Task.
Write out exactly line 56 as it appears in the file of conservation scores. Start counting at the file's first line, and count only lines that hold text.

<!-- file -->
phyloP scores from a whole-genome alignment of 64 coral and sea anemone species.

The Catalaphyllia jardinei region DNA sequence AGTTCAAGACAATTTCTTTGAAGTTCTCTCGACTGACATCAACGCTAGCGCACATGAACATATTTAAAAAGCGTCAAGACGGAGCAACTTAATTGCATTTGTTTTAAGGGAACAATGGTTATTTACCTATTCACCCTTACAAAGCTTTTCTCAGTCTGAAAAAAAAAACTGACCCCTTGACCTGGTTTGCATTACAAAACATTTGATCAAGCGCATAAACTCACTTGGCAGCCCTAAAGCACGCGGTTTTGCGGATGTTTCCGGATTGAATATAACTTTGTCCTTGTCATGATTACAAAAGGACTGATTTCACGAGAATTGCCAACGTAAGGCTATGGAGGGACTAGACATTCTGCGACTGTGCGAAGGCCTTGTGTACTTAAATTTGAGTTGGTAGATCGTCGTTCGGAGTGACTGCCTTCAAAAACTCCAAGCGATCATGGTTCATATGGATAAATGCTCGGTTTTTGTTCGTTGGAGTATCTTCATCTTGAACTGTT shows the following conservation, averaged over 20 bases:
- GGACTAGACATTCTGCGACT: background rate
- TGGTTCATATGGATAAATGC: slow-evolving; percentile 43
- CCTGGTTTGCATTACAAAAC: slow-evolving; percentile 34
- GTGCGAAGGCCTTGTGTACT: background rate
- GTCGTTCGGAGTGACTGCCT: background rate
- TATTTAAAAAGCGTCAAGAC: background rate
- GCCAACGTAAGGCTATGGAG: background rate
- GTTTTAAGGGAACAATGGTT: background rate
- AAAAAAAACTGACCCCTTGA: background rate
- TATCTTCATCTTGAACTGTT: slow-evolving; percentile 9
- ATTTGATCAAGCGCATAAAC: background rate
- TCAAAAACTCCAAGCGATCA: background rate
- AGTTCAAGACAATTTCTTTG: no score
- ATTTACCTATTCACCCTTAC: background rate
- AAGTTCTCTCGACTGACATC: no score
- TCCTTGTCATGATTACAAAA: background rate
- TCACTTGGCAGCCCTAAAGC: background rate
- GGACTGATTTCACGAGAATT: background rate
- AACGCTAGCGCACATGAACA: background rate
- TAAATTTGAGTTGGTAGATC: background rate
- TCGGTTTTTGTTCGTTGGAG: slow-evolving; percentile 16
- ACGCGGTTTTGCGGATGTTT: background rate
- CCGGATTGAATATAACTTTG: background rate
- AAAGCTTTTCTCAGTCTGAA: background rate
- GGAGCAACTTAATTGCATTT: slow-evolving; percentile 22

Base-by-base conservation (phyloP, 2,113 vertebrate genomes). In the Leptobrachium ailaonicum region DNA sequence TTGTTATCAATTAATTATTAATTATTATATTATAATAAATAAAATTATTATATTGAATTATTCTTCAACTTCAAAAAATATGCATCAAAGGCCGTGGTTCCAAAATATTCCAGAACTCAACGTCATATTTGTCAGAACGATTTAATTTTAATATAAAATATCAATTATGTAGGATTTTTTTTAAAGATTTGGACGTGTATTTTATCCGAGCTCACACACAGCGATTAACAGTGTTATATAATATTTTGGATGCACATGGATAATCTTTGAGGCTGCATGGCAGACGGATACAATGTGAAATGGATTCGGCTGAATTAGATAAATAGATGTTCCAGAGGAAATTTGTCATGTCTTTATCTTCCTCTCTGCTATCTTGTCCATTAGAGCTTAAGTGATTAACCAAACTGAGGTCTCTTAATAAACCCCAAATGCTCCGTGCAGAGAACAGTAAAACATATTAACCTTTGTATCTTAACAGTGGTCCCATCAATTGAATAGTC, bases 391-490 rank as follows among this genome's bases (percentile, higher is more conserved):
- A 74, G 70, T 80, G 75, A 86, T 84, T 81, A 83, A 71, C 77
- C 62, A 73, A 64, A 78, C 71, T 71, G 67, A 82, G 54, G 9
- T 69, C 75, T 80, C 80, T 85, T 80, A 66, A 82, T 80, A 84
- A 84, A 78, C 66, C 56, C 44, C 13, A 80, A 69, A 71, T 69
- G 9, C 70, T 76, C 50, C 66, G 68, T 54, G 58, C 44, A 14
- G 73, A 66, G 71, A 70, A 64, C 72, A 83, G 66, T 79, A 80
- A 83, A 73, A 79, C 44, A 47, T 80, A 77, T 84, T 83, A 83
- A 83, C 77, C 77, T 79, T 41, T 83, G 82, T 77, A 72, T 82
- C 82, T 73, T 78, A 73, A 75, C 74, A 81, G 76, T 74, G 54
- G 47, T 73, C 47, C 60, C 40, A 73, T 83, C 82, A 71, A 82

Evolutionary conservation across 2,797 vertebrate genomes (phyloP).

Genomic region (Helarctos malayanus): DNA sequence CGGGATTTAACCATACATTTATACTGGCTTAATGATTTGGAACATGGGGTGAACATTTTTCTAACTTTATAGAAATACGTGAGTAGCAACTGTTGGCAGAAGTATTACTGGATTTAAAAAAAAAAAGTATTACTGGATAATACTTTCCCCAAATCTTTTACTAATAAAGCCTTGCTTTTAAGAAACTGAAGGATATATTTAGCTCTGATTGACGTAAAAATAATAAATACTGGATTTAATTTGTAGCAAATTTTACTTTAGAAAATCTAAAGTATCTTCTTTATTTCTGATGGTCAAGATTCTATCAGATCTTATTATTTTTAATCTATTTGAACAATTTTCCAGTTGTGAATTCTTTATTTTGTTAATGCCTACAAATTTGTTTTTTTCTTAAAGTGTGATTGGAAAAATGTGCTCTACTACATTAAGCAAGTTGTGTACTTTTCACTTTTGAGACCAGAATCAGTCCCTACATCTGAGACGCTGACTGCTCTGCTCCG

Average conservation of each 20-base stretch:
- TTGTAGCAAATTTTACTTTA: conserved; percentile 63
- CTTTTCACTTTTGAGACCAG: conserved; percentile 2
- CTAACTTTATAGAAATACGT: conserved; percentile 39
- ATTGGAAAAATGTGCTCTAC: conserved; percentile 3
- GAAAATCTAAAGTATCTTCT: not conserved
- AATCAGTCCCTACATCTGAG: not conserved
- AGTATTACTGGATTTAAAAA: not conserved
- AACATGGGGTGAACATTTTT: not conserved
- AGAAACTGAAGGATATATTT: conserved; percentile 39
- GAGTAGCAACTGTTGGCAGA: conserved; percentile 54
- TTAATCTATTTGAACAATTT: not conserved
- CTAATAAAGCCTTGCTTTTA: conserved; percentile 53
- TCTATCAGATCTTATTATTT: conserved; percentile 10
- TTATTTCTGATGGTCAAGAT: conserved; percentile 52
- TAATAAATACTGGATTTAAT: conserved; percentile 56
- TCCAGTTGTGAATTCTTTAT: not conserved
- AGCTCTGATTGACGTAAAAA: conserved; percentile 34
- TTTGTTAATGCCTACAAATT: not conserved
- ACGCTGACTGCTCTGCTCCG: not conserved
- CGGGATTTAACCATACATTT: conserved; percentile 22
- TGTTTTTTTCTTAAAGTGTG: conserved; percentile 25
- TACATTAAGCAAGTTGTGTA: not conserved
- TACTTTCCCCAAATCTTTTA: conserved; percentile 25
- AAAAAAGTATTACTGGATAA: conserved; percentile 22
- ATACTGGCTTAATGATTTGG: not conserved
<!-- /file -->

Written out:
- TAATAAATACTGGATTTAAT: conserved; percentile 56